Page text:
New Vitamin for Infertility?
Japanese scientists have discovered a new vitamin that plays an important role in fertility in mice and may have a similar function in humans.
The Tokyo-based Institute of Physical and Chemical Research confirmed that pyrroloquinoline quinone (PQQ), a substance discovered in 1979, can be categorized as a vitamin.
Mice deprived of PQQ suffer reduced fertility and roughened fur. Vitamins that have an important effect on mice usually act in the same way in humans, the researchers said.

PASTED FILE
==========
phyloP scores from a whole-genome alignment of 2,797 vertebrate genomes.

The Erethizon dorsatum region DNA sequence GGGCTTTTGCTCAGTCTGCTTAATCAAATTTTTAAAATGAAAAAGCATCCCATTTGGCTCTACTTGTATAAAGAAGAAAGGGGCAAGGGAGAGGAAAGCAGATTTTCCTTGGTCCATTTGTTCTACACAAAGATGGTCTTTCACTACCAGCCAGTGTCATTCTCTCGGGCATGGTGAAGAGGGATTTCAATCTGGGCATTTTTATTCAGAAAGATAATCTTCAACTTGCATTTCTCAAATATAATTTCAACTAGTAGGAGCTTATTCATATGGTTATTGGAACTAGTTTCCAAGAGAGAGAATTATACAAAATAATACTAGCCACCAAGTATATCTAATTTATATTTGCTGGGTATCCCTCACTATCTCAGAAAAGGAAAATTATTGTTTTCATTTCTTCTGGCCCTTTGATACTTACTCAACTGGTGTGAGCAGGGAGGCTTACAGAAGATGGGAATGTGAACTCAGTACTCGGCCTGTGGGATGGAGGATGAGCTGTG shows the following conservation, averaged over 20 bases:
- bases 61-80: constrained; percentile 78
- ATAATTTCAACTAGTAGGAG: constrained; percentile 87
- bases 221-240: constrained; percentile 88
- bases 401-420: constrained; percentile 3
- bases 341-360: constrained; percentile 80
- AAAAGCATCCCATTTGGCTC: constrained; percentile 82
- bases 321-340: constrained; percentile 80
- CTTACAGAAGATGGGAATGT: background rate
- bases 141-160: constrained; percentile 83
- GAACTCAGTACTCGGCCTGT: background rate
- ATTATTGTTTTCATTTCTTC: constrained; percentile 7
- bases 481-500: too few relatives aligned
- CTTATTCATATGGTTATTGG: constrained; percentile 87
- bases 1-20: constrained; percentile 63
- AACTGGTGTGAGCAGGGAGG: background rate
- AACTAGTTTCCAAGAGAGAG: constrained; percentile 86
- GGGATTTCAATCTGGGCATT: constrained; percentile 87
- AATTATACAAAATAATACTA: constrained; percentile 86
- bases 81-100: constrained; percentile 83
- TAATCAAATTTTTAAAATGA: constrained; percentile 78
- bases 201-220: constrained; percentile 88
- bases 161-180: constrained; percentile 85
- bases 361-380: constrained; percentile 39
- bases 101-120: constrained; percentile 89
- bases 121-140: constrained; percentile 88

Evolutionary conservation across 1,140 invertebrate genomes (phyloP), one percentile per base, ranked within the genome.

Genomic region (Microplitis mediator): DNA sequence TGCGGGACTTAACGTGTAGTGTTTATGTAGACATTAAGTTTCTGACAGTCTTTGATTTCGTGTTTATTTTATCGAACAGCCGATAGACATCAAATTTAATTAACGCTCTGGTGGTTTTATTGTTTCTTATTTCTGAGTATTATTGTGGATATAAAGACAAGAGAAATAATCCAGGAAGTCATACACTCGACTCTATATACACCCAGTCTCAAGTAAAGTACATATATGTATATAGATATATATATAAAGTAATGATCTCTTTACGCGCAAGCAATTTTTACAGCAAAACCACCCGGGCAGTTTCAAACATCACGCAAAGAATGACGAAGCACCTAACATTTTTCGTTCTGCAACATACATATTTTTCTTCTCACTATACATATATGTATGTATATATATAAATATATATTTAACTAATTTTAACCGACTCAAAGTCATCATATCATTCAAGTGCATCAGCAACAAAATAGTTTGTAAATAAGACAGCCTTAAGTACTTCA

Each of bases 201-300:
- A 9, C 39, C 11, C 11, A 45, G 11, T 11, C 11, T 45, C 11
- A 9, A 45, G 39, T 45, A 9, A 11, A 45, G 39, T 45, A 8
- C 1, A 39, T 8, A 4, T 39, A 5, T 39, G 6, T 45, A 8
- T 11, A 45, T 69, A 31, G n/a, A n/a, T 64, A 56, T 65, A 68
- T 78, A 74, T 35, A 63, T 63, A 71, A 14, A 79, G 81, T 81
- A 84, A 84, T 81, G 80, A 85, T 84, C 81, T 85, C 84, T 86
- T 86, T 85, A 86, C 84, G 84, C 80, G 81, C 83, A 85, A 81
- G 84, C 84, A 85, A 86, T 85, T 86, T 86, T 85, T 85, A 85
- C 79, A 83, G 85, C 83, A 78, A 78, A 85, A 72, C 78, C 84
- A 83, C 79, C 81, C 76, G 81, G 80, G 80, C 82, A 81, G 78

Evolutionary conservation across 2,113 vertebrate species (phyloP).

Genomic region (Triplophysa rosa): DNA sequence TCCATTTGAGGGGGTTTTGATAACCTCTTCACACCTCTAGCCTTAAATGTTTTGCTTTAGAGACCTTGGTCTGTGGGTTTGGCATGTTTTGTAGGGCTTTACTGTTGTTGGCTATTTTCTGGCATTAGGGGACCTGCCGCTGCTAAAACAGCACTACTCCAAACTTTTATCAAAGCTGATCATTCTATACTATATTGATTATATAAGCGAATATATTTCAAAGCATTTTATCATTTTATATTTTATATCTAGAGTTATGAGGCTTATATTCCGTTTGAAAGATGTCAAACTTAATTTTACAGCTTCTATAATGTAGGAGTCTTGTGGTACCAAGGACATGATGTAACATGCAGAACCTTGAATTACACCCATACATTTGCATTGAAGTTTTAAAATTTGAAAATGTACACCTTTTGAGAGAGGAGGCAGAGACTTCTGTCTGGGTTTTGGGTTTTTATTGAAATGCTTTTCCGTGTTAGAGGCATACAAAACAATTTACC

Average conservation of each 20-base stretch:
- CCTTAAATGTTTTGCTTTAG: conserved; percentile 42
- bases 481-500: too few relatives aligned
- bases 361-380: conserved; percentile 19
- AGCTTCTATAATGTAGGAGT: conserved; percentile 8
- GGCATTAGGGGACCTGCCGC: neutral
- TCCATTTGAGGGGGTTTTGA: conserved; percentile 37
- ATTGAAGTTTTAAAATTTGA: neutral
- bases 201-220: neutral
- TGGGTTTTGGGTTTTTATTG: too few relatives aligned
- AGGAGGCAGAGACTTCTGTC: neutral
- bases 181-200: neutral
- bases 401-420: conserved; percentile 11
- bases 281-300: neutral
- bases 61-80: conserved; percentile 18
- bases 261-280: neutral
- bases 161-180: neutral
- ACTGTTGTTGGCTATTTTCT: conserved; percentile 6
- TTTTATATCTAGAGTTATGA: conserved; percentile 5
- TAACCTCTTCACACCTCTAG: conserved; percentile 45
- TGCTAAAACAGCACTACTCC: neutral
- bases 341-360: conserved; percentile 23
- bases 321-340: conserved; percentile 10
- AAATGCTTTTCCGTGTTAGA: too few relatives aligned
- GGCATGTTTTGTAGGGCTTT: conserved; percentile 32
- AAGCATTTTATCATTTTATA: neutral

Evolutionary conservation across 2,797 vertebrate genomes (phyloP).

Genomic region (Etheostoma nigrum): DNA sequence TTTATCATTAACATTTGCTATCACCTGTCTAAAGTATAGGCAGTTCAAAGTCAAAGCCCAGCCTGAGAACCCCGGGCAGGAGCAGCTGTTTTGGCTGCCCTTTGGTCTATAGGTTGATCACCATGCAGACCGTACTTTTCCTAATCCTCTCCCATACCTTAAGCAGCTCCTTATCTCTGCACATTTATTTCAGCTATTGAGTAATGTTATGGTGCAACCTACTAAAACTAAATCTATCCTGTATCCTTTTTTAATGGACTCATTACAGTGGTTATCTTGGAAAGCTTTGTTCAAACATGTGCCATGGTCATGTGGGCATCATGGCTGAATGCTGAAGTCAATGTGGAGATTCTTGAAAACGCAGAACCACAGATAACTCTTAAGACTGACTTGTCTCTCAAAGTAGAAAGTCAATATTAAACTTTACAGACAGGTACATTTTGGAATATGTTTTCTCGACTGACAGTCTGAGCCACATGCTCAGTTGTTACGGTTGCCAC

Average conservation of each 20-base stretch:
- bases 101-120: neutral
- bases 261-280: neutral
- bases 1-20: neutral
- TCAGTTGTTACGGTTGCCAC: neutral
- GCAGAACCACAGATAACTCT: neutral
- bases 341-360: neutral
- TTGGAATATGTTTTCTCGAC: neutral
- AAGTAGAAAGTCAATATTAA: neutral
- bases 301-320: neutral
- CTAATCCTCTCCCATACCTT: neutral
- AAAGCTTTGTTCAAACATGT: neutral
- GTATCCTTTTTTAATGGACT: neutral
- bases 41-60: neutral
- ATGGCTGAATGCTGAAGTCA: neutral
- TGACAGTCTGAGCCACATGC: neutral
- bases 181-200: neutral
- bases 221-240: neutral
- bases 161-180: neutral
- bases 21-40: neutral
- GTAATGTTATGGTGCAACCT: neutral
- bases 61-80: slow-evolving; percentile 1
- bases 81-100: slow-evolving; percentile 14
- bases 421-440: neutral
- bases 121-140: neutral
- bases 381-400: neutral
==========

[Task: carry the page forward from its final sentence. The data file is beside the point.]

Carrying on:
PQQ is the first new vitamin to be discovered since 1948. It is thought to belong the to B-vitamin group. Vitamins are defined as organic substances needed in small quantities for health and growth. They must be obtained from food because they cannot be produced by the body.
Medical research indicates that PPQ is a powerful antioxidant, and it helps to preserve the energy-producing units of your cells.
PQQ is not usually found in multi-vitamin tablets. The best source of PQQ discovered so far is "natto," a pungent Japanese dish of fermented soybeans. Other foods rich in PQQ are parsley, green tea, green peppers, kiwi fruit and papaya.
PPQ appears to be a good complement to other supplements that support cellular function, such as CoQ10 and alpha-lipoic acid.
Source: Source: Reuters Health News, March 24, 2003
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